With hospital prices for care still soaring, several City Council Members joined public section union members and healthcare advocates on the steps of City Hall Thursday to rally in support of a bill seeking greater price transparency at New York medical centers.
The bill, which was also introduced Thursday, aims to provide consumers with greater transparency when it comes to hospital prices. If enacted, the legislation also stands to save the city big bucks, as it would put pricing pressure on hospital procedures — thereby lowering the city’s cost of providing healthcare for public sector employees.
“Right now, there is no price transparency around hospital prices,” said Manhattan Council Member Julie Menin, who spoke at the rally and is the prime sponsor of the bill that is known as The Healthcare Accountability & Consumer Protection Act. “So, if you’re a woman and you’re giving birth in New York City, you might be charged $55,000 if you need a C-section at Montefiore or $17,000 at another New York City hospital.”
The bill, which has 43 sponsors to date (a super-majority of the 51-member City Council), would create the nation’s first government-level Office of Healthcare Accountability, which would be tasked with operating a public website that provides information on the costs of hospital procedures at each hospital.
Consumers would be able to know ahead of time what they are likely to pay for a procedure, allowing them to seek care at a hospital-based on price.
Additionally, the Office of Healthcare Accountability would be in charge of auditing expenditures on hospital costs for city employees, and monitoring hospital compliance with pricing transparency measures.
Advocates for the bill say that it could save the city billions of dollars, as New York City is likely overpaying private hospitals based on pricing patterns across the state.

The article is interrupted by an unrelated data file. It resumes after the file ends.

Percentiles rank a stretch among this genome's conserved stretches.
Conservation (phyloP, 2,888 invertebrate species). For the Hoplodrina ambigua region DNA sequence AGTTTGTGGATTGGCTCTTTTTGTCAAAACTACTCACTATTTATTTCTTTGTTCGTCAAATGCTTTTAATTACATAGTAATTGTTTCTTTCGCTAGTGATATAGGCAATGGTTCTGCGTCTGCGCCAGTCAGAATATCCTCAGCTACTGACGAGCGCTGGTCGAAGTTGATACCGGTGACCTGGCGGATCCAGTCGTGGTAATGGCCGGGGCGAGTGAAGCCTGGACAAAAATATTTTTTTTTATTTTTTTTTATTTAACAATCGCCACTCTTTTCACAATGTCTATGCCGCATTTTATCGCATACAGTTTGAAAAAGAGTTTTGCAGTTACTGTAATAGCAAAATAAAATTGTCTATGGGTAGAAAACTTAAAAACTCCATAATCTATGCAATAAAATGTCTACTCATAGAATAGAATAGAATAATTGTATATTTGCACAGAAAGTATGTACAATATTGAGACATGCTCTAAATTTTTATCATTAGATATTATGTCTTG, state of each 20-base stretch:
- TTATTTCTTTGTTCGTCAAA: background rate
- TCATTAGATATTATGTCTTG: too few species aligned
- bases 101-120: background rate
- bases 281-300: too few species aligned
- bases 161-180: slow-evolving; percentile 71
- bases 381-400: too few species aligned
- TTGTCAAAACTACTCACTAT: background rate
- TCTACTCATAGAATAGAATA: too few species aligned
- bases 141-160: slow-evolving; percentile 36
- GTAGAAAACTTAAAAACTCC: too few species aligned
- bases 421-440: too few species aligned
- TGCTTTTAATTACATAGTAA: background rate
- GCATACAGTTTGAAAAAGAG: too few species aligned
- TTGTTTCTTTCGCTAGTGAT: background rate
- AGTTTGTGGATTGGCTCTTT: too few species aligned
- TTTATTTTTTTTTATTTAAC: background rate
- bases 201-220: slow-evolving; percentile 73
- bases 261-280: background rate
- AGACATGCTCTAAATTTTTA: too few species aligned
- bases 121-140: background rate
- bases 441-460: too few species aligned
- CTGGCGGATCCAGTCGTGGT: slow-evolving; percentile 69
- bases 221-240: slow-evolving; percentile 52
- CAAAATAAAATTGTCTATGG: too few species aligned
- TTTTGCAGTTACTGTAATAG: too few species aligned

“It could save up to $2 billion a year if we can harness the city’s purchasing power. The city is spending $11 billion on healthcare — it’s unsustainable,” Menin said. “Imagine what we could do with that money. We could build more affordable housing, we could use it for education or let me just say, municipal raises.”
Hospitals are already required by a new federal rule to provide price transparency, but the legislators argue that compliance is poor and greater clarity — through a single website — is needed. An August report from a healthcare advocacy group estimated that only 16% of hospitals are in compliance with all of the price transparency rule requirements.
Brooklyn City Council Member Mercedes Narcisse, who is also chair of the council Hospitals Committee, spoke at the rally and said the bill is about fairness.
“We’re not here to regulate, we’re here to talk about transparency,” Narcisse said. “If healthcare is not affordable to all New Yorkers, our system is failing. Something is critically wrong when patients are fighting for their lives and hospitals are fighting for their last cent.”
Queens Council Member Lynn Schulman, who is the chair of the council’s Health Committee and was also at the rally, said the lack of transparency is “totally insane.”
“Today is special because we’re a step further in getting this enacted. We have to be able to have affordable healthcare and it’s getting further and further away from us. This legislation is going to help us to pull that back,” Schulman said.
Meanwhile, Brooklyn Council Member Lincoln Restler called for the bill to be passed.
“These hospitals are fleecing the people of New York City, they are fleecing the workers of New York City, they are fleecing tax payers and we are gonna stop it, this bill is gonna make it happen. We are gonna bring real accountability to healthcare costs that have been out of control for longer than I’ve been alive.”
The bill, however, has generated opposition from the private healthcare industry.
The Greater New York Hospital Association, a trade group representing a number of private hospitals, said the legislation is unnecessary, noting that its member hospitals already comply with federal law by posting their prices online and help consumers with online calculators so they can estimate their costs. The group describes the bill as “deeply flawed” and said it could lead to false accusations of hospital non-compliance.
David Rich, the executive vice president of the GNYHA, spoke at a council hearing Thursday on the bill and said “the city has no role, and should have no role, in reinterpreting Federal regulations in ways the Federal government never imagined, and grading hospitals using its own interpretations. “